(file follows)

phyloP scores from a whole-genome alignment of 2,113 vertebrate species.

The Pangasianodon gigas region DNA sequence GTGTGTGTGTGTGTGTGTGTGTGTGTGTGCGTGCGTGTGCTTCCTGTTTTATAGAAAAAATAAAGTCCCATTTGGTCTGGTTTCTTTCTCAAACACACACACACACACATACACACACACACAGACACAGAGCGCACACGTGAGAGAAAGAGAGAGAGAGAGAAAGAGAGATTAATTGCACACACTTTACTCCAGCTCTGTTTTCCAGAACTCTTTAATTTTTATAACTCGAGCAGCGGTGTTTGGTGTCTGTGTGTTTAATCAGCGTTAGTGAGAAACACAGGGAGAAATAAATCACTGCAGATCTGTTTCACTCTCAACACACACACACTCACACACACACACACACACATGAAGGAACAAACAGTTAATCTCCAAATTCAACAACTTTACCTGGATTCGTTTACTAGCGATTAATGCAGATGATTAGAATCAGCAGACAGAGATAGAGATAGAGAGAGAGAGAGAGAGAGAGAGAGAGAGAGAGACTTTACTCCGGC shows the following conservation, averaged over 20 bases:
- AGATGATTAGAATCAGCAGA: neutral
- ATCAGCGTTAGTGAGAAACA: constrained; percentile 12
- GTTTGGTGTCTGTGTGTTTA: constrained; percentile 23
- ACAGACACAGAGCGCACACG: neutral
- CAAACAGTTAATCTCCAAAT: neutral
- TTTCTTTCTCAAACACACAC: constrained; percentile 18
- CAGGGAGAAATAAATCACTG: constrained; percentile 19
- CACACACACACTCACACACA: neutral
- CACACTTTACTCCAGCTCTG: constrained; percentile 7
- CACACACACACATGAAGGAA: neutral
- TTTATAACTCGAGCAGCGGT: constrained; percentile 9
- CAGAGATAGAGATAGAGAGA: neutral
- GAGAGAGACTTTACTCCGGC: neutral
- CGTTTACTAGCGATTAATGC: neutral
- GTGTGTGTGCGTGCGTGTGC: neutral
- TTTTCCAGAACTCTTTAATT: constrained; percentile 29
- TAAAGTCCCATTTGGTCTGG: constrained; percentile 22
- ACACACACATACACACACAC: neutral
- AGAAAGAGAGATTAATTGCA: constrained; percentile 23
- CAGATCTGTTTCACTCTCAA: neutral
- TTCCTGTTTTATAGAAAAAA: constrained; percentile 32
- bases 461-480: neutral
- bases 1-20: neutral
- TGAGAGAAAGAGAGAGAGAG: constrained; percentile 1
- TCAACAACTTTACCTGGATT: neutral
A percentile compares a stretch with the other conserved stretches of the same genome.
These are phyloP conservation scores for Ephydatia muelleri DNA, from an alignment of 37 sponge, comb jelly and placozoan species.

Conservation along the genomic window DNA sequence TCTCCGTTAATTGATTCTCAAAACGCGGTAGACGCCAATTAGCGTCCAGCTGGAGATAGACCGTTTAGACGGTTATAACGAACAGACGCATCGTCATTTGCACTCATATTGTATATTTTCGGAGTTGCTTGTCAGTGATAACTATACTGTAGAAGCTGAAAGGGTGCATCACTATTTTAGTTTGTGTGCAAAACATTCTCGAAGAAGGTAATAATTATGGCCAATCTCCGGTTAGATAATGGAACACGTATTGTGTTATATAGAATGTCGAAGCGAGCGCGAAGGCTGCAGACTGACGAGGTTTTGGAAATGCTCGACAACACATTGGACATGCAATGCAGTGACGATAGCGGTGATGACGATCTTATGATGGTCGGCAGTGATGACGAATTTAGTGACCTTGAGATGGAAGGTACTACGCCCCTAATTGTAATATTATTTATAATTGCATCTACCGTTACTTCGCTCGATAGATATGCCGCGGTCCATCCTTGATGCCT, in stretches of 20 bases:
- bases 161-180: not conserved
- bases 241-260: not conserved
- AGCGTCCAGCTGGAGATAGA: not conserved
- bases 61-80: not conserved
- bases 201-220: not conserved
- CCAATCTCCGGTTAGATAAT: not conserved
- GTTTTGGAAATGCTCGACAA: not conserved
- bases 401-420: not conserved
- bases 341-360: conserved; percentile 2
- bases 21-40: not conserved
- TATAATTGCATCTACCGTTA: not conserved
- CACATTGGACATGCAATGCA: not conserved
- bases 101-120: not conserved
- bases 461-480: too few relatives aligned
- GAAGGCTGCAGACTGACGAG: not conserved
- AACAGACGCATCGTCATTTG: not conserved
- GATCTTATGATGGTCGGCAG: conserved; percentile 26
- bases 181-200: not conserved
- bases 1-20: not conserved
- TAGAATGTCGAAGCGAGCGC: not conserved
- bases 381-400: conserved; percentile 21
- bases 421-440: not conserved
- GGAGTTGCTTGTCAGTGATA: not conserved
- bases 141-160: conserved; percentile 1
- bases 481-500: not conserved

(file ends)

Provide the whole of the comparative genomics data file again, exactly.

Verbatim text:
phyloP scores from a whole-genome alignment of 2,113 vertebrate species.

The Pangasianodon gigas region DNA sequence GTGTGTGTGTGTGTGTGTGTGTGTGTGTGCGTGCGTGTGCTTCCTGTTTTATAGAAAAAATAAAGTCCCATTTGGTCTGGTTTCTTTCTCAAACACACACACACACACATACACACACACACAGACACAGAGCGCACACGTGAGAGAAAGAGAGAGAGAGAGAAAGAGAGATTAATTGCACACACTTTACTCCAGCTCTGTTTTCCAGAACTCTTTAATTTTTATAACTCGAGCAGCGGTGTTTGGTGTCTGTGTGTTTAATCAGCGTTAGTGAGAAACACAGGGAGAAATAAATCACTGCAGATCTGTTTCACTCTCAACACACACACACTCACACACACACACACACACATGAAGGAACAAACAGTTAATCTCCAAATTCAACAACTTTACCTGGATTCGTTTACTAGCGATTAATGCAGATGATTAGAATCAGCAGACAGAGATAGAGATAGAGAGAGAGAGAGAGAGAGAGAGAGAGAGAGAGACTTTACTCCGGC shows the following conservation, averaged over 20 bases:
- AGATGATTAGAATCAGCAGA: neutral
- ATCAGCGTTAGTGAGAAACA: constrained; percentile 12
- GTTTGGTGTCTGTGTGTTTA: constrained; percentile 23
- ACAGACACAGAGCGCACACG: neutral
- CAAACAGTTAATCTCCAAAT: neutral
- TTTCTTTCTCAAACACACAC: constrained; percentile 18
- CAGGGAGAAATAAATCACTG: constrained; percentile 19
- CACACACACACTCACACACA: neutral
- CACACTTTACTCCAGCTCTG: constrained; percentile 7
- CACACACACACATGAAGGAA: neutral
- TTTATAACTCGAGCAGCGGT: constrained; percentile 9
- CAGAGATAGAGATAGAGAGA: neutral
- GAGAGAGACTTTACTCCGGC: neutral
- CGTTTACTAGCGATTAATGC: neutral
- GTGTGTGTGCGTGCGTGTGC: neutral
- TTTTCCAGAACTCTTTAATT: constrained; percentile 29
- TAAAGTCCCATTTGGTCTGG: constrained; percentile 22
- ACACACACATACACACACAC: neutral
- AGAAAGAGAGATTAATTGCA: constrained; percentile 23
- CAGATCTGTTTCACTCTCAA: neutral
- TTCCTGTTTTATAGAAAAAA: constrained; percentile 32
- bases 461-480: neutral
- bases 1-20: neutral
- TGAGAGAAAGAGAGAGAGAG: constrained; percentile 1
- TCAACAACTTTACCTGGATT: neutral
A percentile compares a stretch with the other conserved stretches of the same genome.
These are phyloP conservation scores for Ephydatia muelleri DNA, from an alignment of 37 sponge, comb jelly and placozoan species.

Conservation along the genomic window DNA sequence TCTCCGTTAATTGATTCTCAAAACGCGGTAGACGCCAATTAGCGTCCAGCTGGAGATAGACCGTTTAGACGGTTATAACGAACAGACGCATCGTCATTTGCACTCATATTGTATATTTTCGGAGTTGCTTGTCAGTGATAACTATACTGTAGAAGCTGAAAGGGTGCATCACTATTTTAGTTTGTGTGCAAAACATTCTCGAAGAAGGTAATAATTATGGCCAATCTCCGGTTAGATAATGGAACACGTATTGTGTTATATAGAATGTCGAAGCGAGCGCGAAGGCTGCAGACTGACGAGGTTTTGGAAATGCTCGACAACACATTGGACATGCAATGCAGTGACGATAGCGGTGATGACGATCTTATGATGGTCGGCAGTGATGACGAATTTAGTGACCTTGAGATGGAAGGTACTACGCCCCTAATTGTAATATTATTTATAATTGCATCTACCGTTACTTCGCTCGATAGATATGCCGCGGTCCATCCTTGATGCCT, in stretches of 20 bases:
- bases 161-180: not conserved
- bases 241-260: not conserved
- AGCGTCCAGCTGGAGATAGA: not conserved
- bases 61-80: not conserved
- bases 201-220: not conserved
- CCAATCTCCGGTTAGATAAT: not conserved
- GTTTTGGAAATGCTCGACAA: not conserved
- bases 401-420: not conserved
- bases 341-360: conserved; percentile 2
- bases 21-40: not conserved
- TATAATTGCATCTACCGTTA: not conserved
- CACATTGGACATGCAATGCA: not conserved
- bases 101-120: not conserved
- bases 461-480: too few relatives aligned
- GAAGGCTGCAGACTGACGAG: not conserved
- AACAGACGCATCGTCATTTG: not conserved
- GATCTTATGATGGTCGGCAG: conserved; percentile 26
- bases 181-200: not conserved
- bases 1-20: not conserved
- TAGAATGTCGAAGCGAGCGC: not conserved
- bases 381-400: conserved; percentile 21
- bases 421-440: not conserved
- GGAGTTGCTTGTCAGTGATA: not conserved
- bases 141-160: conserved; percentile 1
- bases 481-500: not conserved